“Hold on,” she told him. And to me, “I told you you could have a minute to pack your things.”

“Pack? Pack what? Fuck packing,” I said. None of the nice things in this house were mine. I was the visitor, trying to help out.

I left, started hoofing it down the street again.

So much for house sitting at Gracie’s.

This whole business was cramping my style anyway. The Wimp was a frustrating child to be a parent to. She was a smart kid, nice, but too goddamn confident. She knew a lot about her own life, here in the neighborhood, but she didn’t know shit about life in the real world, human beingness as a whole. That’s where all that sophistication came from: ignorance. Pretty soon, she would become a brilliant young adult with a bright, bright future, and she wouldn’t know anything.

I thought, hey, that’s a nice theory, even though it’s probably not mine. These eleven year olds, like The Wimp and her friend Margie – they can act just like adults if they want to. And they do a damn good job of it. Yet, at those moments, they represent a new phase in the evolution of the human species; they are the stupidest eleven year olds to ever live on the planet. Is there a such thing as evolutionary regression? Talk about bi-polar disorder!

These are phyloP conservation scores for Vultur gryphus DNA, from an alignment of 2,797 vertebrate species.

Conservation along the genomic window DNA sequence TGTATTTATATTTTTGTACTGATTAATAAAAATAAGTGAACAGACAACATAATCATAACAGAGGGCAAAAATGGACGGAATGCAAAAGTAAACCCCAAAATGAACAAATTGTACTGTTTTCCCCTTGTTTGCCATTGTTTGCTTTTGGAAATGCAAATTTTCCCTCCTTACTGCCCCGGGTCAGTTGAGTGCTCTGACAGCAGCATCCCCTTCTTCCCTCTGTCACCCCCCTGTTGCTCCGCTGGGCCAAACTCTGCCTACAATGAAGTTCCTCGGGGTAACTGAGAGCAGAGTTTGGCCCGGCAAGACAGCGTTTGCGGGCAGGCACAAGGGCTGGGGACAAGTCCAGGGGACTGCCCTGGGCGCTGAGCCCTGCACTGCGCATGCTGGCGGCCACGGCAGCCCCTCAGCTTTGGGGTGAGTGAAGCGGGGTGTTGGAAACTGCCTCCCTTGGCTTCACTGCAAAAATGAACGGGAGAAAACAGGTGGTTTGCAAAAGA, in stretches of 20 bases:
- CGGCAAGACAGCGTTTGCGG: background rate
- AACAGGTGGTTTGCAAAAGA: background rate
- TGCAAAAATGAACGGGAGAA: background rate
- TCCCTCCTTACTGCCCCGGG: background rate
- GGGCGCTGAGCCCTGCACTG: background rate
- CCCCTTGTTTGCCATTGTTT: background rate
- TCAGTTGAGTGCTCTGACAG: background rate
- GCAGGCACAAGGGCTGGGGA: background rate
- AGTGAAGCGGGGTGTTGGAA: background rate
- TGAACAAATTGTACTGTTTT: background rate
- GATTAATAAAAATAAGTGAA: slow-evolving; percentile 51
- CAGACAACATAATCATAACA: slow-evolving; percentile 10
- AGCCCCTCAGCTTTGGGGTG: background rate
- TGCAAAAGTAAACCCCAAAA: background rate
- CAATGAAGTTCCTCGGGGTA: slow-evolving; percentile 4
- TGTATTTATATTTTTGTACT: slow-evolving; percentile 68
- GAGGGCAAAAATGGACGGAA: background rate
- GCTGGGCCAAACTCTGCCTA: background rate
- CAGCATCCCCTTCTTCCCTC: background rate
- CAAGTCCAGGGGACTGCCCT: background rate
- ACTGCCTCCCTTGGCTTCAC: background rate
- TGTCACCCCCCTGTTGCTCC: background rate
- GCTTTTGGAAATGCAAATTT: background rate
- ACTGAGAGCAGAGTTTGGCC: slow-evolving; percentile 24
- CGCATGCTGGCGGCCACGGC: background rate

I thought, I ought to go back to Gracie’s house, share these thoughts with the social workers, see if these problems come up in their line of work. They would probably know the real name for it. Then, they would not be receptive. That woman would just want to talk about the sheriff some more. I ought to go have a few beers, go downtown and have a conversation with her there, in her office. Not about The Wimp, of course. You understand, a purely theoretical conversation. All theory. Just theory.

It started to rain. It was cold and hard. No theory to it. I had to walk beside the road, not to get run over, and there was no goddamn way to avoid stepping in the puddles. What kind of fucking roads do they have around here anyway? Everything favors the car. No consideration for the pedestrian in places like this. I was, you see, not in Gracie’s neighborhood anymore. Nor was I in town. She lived in a little development that’s a half mile out, connected by a little highway. It was a marvel, really; these little paths of pavement that connect everywhere on the east coast to everywhere else. We complain about them, but look at what they do! Look at what it took to put them all down! Try to pave a two by two spot in your yard, get it level, and you’ll find out that it’s not easy. This one, nevertheless, was a bungle. Those fucking cars spraying me like I was a damn stick on the side of the road. You walk down the middle of the road, like you’re a hobo; when the cars come, you get off the road (unless you want to get smashed), and walk on the grass, get ankle deep in that little flood belt.

Ah, but how unsophisticated can you get? Out there in the winter rain, drenched – off the road, on the road, off the road, on the road – watching warm sophisticates in cars go by. Shed all that sophistication, and there’s a kind of wisdom there. This was worth sharing with the social workers of the world. Then again, they didn’t like to listen. As a matter of fact, they didn’t like me – period. They didn’t even like to pick me up, give me a ride, soon after a highly personal conversation. Not a wet, shaggy guy like me. They preferred to whiz by, give me a honk, a little wave, a little head turn and a little smile.